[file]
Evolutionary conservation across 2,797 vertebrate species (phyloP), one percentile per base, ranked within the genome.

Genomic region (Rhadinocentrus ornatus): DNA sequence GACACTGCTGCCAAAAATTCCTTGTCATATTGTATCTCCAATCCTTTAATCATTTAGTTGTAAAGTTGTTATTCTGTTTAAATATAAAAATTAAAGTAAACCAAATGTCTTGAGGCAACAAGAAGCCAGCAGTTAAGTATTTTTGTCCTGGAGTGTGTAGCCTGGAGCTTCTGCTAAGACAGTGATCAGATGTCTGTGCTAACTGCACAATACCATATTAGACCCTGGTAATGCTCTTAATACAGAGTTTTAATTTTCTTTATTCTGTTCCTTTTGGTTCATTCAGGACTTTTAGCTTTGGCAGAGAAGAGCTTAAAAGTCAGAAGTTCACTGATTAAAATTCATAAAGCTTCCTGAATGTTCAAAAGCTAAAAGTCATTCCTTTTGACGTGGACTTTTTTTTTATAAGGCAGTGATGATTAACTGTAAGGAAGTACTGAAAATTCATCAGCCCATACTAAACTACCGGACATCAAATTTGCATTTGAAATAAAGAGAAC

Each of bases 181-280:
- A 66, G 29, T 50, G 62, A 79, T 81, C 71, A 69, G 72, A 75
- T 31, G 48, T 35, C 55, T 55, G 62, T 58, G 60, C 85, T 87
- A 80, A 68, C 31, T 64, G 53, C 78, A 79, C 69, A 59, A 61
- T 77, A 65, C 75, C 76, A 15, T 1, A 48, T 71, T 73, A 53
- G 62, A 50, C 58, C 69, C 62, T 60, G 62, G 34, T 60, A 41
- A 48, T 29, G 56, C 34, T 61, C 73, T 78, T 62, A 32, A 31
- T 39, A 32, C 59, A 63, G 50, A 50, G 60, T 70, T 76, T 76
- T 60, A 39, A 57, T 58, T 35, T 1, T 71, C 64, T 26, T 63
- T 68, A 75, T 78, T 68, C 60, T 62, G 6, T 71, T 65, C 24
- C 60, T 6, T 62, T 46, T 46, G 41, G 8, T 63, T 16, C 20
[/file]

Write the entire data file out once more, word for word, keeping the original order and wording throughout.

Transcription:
Evolutionary conservation across 2,797 vertebrate species (phyloP), one percentile per base, ranked within the genome.

Genomic region (Rhadinocentrus ornatus): DNA sequence GACACTGCTGCCAAAAATTCCTTGTCATATTGTATCTCCAATCCTTTAATCATTTAGTTGTAAAGTTGTTATTCTGTTTAAATATAAAAATTAAAGTAAACCAAATGTCTTGAGGCAACAAGAAGCCAGCAGTTAAGTATTTTTGTCCTGGAGTGTGTAGCCTGGAGCTTCTGCTAAGACAGTGATCAGATGTCTGTGCTAACTGCACAATACCATATTAGACCCTGGTAATGCTCTTAATACAGAGTTTTAATTTTCTTTATTCTGTTCCTTTTGGTTCATTCAGGACTTTTAGCTTTGGCAGAGAAGAGCTTAAAAGTCAGAAGTTCACTGATTAAAATTCATAAAGCTTCCTGAATGTTCAAAAGCTAAAAGTCATTCCTTTTGACGTGGACTTTTTTTTTATAAGGCAGTGATGATTAACTGTAAGGAAGTACTGAAAATTCATCAGCCCATACTAAACTACCGGACATCAAATTTGCATTTGAAATAAAGAGAAC

Each of bases 181-280:
- A 66, G 29, T 50, G 62, A 79, T 81, C 71, A 69, G 72, A 75
- T 31, G 48, T 35, C 55, T 55, G 62, T 58, G 60, C 85, T 87
- A 80, A 68, C 31, T 64, G 53, C 78, A 79, C 69, A 59, A 61
- T 77, A 65, C 75, C 76, A 15, T 1, A 48, T 71, T 73, A 53
- G 62, A 50, C 58, C 69, C 62, T 60, G 62, G 34, T 60, A 41
- A 48, T 29, G 56, C 34, T 61, C 73, T 78, T 62, A 32, A 31
- T 39, A 32, C 59, A 63, G 50, A 50, G 60, T 70, T 76, T 76
- T 60, A 39, A 57, T 58, T 35, T 1, T 71, C 64, T 26, T 63
- T 68, A 75, T 78, T 68, C 60, T 62, G 6, T 71, T 65, C 24
- C 60, T 6, T 62, T 46, T 46, G 41, G 8, T 63, T 16, C 20